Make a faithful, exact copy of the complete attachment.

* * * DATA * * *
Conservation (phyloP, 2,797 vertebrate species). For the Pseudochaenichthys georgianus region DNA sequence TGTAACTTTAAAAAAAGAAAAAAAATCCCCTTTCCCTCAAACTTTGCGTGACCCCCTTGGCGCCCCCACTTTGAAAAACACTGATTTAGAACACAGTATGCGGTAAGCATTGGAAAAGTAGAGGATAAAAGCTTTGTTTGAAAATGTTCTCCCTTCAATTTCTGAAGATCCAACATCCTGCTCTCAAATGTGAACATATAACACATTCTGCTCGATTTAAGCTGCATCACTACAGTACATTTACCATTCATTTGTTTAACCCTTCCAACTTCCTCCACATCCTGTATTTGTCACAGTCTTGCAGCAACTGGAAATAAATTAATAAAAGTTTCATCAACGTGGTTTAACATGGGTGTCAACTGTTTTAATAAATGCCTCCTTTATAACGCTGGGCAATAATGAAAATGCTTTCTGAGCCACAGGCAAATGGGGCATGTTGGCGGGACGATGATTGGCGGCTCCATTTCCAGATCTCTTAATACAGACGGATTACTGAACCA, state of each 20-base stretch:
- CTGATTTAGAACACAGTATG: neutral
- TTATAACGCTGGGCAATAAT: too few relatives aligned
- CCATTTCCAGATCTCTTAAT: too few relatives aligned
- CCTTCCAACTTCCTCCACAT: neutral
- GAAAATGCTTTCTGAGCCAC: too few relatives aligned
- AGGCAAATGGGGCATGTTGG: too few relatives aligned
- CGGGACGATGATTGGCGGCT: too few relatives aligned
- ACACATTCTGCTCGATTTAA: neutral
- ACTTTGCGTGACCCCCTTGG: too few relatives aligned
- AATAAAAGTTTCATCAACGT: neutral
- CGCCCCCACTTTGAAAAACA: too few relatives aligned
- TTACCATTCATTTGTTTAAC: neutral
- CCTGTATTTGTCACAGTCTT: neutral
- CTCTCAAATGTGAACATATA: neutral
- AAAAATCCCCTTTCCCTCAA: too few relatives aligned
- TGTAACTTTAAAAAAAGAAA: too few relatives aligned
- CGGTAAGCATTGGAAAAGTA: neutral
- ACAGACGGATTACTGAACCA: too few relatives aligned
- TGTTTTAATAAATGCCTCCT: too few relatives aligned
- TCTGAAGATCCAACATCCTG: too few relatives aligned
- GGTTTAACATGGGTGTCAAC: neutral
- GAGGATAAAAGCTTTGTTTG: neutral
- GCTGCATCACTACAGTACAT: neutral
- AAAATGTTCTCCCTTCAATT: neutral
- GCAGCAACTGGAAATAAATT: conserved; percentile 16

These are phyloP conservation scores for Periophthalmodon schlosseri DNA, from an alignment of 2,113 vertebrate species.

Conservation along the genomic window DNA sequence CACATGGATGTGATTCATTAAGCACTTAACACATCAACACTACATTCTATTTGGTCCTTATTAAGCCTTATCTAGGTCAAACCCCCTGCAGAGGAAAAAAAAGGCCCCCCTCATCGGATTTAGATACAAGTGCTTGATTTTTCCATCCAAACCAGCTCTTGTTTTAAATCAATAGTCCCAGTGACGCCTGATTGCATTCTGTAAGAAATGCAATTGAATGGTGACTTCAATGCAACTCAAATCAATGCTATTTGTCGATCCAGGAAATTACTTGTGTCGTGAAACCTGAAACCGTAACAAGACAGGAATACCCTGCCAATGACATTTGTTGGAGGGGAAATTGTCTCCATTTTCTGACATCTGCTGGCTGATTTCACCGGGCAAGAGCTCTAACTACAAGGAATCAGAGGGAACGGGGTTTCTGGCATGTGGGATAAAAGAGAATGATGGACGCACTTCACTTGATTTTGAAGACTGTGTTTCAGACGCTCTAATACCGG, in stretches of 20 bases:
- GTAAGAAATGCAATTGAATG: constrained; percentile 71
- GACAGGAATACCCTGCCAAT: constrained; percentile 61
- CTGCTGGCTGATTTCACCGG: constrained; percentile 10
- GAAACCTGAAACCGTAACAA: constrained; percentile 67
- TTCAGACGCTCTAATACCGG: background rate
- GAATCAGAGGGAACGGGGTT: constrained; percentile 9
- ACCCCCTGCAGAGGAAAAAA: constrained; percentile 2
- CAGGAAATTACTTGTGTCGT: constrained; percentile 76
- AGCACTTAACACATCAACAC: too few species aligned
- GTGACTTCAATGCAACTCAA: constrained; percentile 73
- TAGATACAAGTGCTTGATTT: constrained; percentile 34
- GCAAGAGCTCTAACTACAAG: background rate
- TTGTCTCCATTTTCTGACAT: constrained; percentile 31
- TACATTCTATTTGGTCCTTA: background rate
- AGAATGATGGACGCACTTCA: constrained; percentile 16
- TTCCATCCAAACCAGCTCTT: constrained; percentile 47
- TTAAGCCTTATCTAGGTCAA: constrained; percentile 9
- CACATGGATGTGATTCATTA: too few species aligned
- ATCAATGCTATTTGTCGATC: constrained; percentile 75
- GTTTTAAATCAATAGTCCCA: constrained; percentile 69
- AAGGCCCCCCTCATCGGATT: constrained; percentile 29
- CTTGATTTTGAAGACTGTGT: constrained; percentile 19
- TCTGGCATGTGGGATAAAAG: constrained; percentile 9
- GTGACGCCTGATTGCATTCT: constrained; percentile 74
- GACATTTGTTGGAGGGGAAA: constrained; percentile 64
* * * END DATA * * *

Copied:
Conservation (phyloP, 2,797 vertebrate species). For the Pseudochaenichthys georgianus region DNA sequence TGTAACTTTAAAAAAAGAAAAAAAATCCCCTTTCCCTCAAACTTTGCGTGACCCCCTTGGCGCCCCCACTTTGAAAAACACTGATTTAGAACACAGTATGCGGTAAGCATTGGAAAAGTAGAGGATAAAAGCTTTGTTTGAAAATGTTCTCCCTTCAATTTCTGAAGATCCAACATCCTGCTCTCAAATGTGAACATATAACACATTCTGCTCGATTTAAGCTGCATCACTACAGTACATTTACCATTCATTTGTTTAACCCTTCCAACTTCCTCCACATCCTGTATTTGTCACAGTCTTGCAGCAACTGGAAATAAATTAATAAAAGTTTCATCAACGTGGTTTAACATGGGTGTCAACTGTTTTAATAAATGCCTCCTTTATAACGCTGGGCAATAATGAAAATGCTTTCTGAGCCACAGGCAAATGGGGCATGTTGGCGGGACGATGATTGGCGGCTCCATTTCCAGATCTCTTAATACAGACGGATTACTGAACCA, state of each 20-base stretch:
- CTGATTTAGAACACAGTATG: neutral
- TTATAACGCTGGGCAATAAT: too few relatives aligned
- CCATTTCCAGATCTCTTAAT: too few relatives aligned
- CCTTCCAACTTCCTCCACAT: neutral
- GAAAATGCTTTCTGAGCCAC: too few relatives aligned
- AGGCAAATGGGGCATGTTGG: too few relatives aligned
- CGGGACGATGATTGGCGGCT: too few relatives aligned
- ACACATTCTGCTCGATTTAA: neutral
- ACTTTGCGTGACCCCCTTGG: too few relatives aligned
- AATAAAAGTTTCATCAACGT: neutral
- CGCCCCCACTTTGAAAAACA: too few relatives aligned
- TTACCATTCATTTGTTTAAC: neutral
- CCTGTATTTGTCACAGTCTT: neutral
- CTCTCAAATGTGAACATATA: neutral
- AAAAATCCCCTTTCCCTCAA: too few relatives aligned
- TGTAACTTTAAAAAAAGAAA: too few relatives aligned
- CGGTAAGCATTGGAAAAGTA: neutral
- ACAGACGGATTACTGAACCA: too few relatives aligned
- TGTTTTAATAAATGCCTCCT: too few relatives aligned
- TCTGAAGATCCAACATCCTG: too few relatives aligned
- GGTTTAACATGGGTGTCAAC: neutral
- GAGGATAAAAGCTTTGTTTG: neutral
- GCTGCATCACTACAGTACAT: neutral
- AAAATGTTCTCCCTTCAATT: neutral
- GCAGCAACTGGAAATAAATT: conserved; percentile 16

These are phyloP conservation scores for Periophthalmodon schlosseri DNA, from an alignment of 2,113 vertebrate species.

Conservation along the genomic window DNA sequence CACATGGATGTGATTCATTAAGCACTTAACACATCAACACTACATTCTATTTGGTCCTTATTAAGCCTTATCTAGGTCAAACCCCCTGCAGAGGAAAAAAAAGGCCCCCCTCATCGGATTTAGATACAAGTGCTTGATTTTTCCATCCAAACCAGCTCTTGTTTTAAATCAATAGTCCCAGTGACGCCTGATTGCATTCTGTAAGAAATGCAATTGAATGGTGACTTCAATGCAACTCAAATCAATGCTATTTGTCGATCCAGGAAATTACTTGTGTCGTGAAACCTGAAACCGTAACAAGACAGGAATACCCTGCCAATGACATTTGTTGGAGGGGAAATTGTCTCCATTTTCTGACATCTGCTGGCTGATTTCACCGGGCAAGAGCTCTAACTACAAGGAATCAGAGGGAACGGGGTTTCTGGCATGTGGGATAAAAGAGAATGATGGACGCACTTCACTTGATTTTGAAGACTGTGTTTCAGACGCTCTAATACCGG, in stretches of 20 bases:
- GTAAGAAATGCAATTGAATG: constrained; percentile 71
- GACAGGAATACCCTGCCAAT: constrained; percentile 61
- CTGCTGGCTGATTTCACCGG: constrained; percentile 10
- GAAACCTGAAACCGTAACAA: constrained; percentile 67
- TTCAGACGCTCTAATACCGG: background rate
- GAATCAGAGGGAACGGGGTT: constrained; percentile 9
- ACCCCCTGCAGAGGAAAAAA: constrained; percentile 2
- CAGGAAATTACTTGTGTCGT: constrained; percentile 76
- AGCACTTAACACATCAACAC: too few species aligned
- GTGACTTCAATGCAACTCAA: constrained; percentile 73
- TAGATACAAGTGCTTGATTT: constrained; percentile 34
- GCAAGAGCTCTAACTACAAG: background rate
- TTGTCTCCATTTTCTGACAT: constrained; percentile 31
- TACATTCTATTTGGTCCTTA: background rate
- AGAATGATGGACGCACTTCA: constrained; percentile 16
- TTCCATCCAAACCAGCTCTT: constrained; percentile 47
- TTAAGCCTTATCTAGGTCAA: constrained; percentile 9
- CACATGGATGTGATTCATTA: too few species aligned
- ATCAATGCTATTTGTCGATC: constrained; percentile 75
- GTTTTAAATCAATAGTCCCA: constrained; percentile 69
- AAGGCCCCCCTCATCGGATT: constrained; percentile 29
- CTTGATTTTGAAGACTGTGT: constrained; percentile 19
- TCTGGCATGTGGGATAAAAG: constrained; percentile 9
- GTGACGCCTGATTGCATTCT: constrained; percentile 74
- GACATTTGTTGGAGGGGAAA: constrained; percentile 64